We recently came into possession of a Dagger Caption. It is currently outfitted solo.
We typically kayak class I-II rivers (Illinois River in OK - Buffalo River in AR).
Our interest is not in WW - meaning to stay in waters I-II and no higher. We would ideally like to use it tandem for overnight trips (gear, our pup, etc).
As we have came into possession of the boat for $100 - we would like to outfit it to our needs. Advice regarding outfitting, or if it is possible to outfit it to fit our needs would be appreciated. If this is unrealistic, please say so!
Additional info: I have been researching this model, as well as outfitting for WW boats. We are not keen on kneeling, so advice on outfitting for bench seats? Ex. Bench seat with knee pads for as needed. Air bags needed if not used WW? Flatwater handling?
Person 1: 6ft - 190lbs
Person 2: 5’7" - 195lbs
Have you had it out on the water?
I’m thinking that this may not be the canoe for your expressed needs. My memory of the Caption was that it was a hot WW tandem (or solo for a big person) in its day. Designed to be responsive to weight shifts in white water. Paddling flat water you may get an education on encouraging a “turney” boat to go straight (ish).
The Caption is very highly rockered and maneuverable and was considered to be among the four or five best Royalex whitewater tandem open boats ever made. It could certainly handle the weight of your tandem team and a healthy load.
Air bags are like spare tires. You can absolutely do without them until you need them. On rivers, I will usually have at least small end bags in my boat. Fully swamped boats without any supplemental flotation can be quite difficult to rescue from current. If you are absolutely certain that you will never capsize in current, you don’t need them. Large air bags do not need to be fully inflated if you are carrying gear. leave them secured to the stems (where you don’t want the weight of gear anyway) and inflate them enough until your gear contains them.
Sure you can rip out the existing outfitting and install wood frame seats suspended from the gunwales on hangers. If you do this and want to keep the option to kneel, they will have to be suspended high enough off the hull floor to provide plenty of clearance for your feet and foot gear. You don’t want your feet hanging up beneath the seat if you capsize and need to make a quick exit.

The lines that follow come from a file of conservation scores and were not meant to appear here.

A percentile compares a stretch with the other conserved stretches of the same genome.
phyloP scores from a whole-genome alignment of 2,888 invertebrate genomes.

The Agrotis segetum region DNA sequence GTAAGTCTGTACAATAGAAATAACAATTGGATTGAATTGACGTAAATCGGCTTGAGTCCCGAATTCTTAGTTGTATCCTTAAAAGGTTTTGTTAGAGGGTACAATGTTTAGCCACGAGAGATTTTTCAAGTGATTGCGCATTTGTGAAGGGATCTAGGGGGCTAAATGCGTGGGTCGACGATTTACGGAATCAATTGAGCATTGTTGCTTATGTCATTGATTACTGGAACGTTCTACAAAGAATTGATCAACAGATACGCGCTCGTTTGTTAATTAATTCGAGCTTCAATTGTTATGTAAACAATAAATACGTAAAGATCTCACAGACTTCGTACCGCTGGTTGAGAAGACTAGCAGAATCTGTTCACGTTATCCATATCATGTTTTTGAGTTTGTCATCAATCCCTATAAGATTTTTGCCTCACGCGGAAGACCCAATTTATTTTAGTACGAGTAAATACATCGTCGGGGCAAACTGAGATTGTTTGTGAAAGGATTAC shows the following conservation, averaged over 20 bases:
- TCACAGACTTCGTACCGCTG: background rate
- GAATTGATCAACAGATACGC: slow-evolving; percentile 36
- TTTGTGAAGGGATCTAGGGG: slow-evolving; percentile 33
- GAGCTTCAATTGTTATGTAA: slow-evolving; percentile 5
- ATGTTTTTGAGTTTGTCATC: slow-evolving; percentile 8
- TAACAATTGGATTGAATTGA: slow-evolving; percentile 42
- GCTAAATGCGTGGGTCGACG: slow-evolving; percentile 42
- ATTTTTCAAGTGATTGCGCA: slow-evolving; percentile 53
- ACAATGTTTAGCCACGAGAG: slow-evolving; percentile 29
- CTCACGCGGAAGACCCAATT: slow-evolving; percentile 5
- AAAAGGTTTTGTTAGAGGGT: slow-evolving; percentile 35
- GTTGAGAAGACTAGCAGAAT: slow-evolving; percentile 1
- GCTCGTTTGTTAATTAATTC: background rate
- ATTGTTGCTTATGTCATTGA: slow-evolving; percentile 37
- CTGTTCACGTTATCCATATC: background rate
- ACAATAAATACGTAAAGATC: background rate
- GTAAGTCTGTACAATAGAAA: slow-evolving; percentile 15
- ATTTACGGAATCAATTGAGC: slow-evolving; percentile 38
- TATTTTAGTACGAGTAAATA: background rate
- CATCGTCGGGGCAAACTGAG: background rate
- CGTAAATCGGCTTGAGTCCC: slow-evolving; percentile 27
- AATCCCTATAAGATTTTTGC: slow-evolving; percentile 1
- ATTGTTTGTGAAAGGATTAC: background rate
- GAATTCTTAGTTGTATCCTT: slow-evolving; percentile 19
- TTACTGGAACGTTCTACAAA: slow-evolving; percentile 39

Is this the best boat for your needs? Probably not. Will it work? Yes. But if this boat is in decent condition you might be able to sell it for considerably more than you paid for it and buy something potentially better suited rather than reoutfit it. For overnight trips on Class I-II water you might be better suited to a boat that is a little longer and tracks somewhat more eagerly.
If you do decide to reoutfit it, I or others can offer advice on sources for wood frame seats, hardware, seat positioning, and additional outfitting such as kneeling pads. If so, posting pictures of the boat with its existing outfitting would be helpful.
Clean it up, and flip it.
Use the money to buy a canoe more suitable for your skill level and proposed usage.
Caption is not an ideal flatwater canoe; will just cause your unnecessary grief on class 1 and 2 rivers.
I agree with Bob. Not having seen what kind of shape this Caption is in, $100 is a great price. Buy it, re-sell it and get a boat more suited to less than WW. I’d hate to paddle a Caption across a large flat lake or even slow moving stream. It is a WW hull. You need something more like a touring canoe.
That’s for sure - paddled tandem in a Caption once, and it was a blast, but I wouldn’t want to use it as a tripping boat. Not much room for gear even if you are kneeling, and if you are sitting with your legs out there would be none. It would be torture on flatwater, and I don’t know where you would put a dog.
If you decide to flip (or just sell “as is” for a decent profit), I’m definitely interested in purchasing.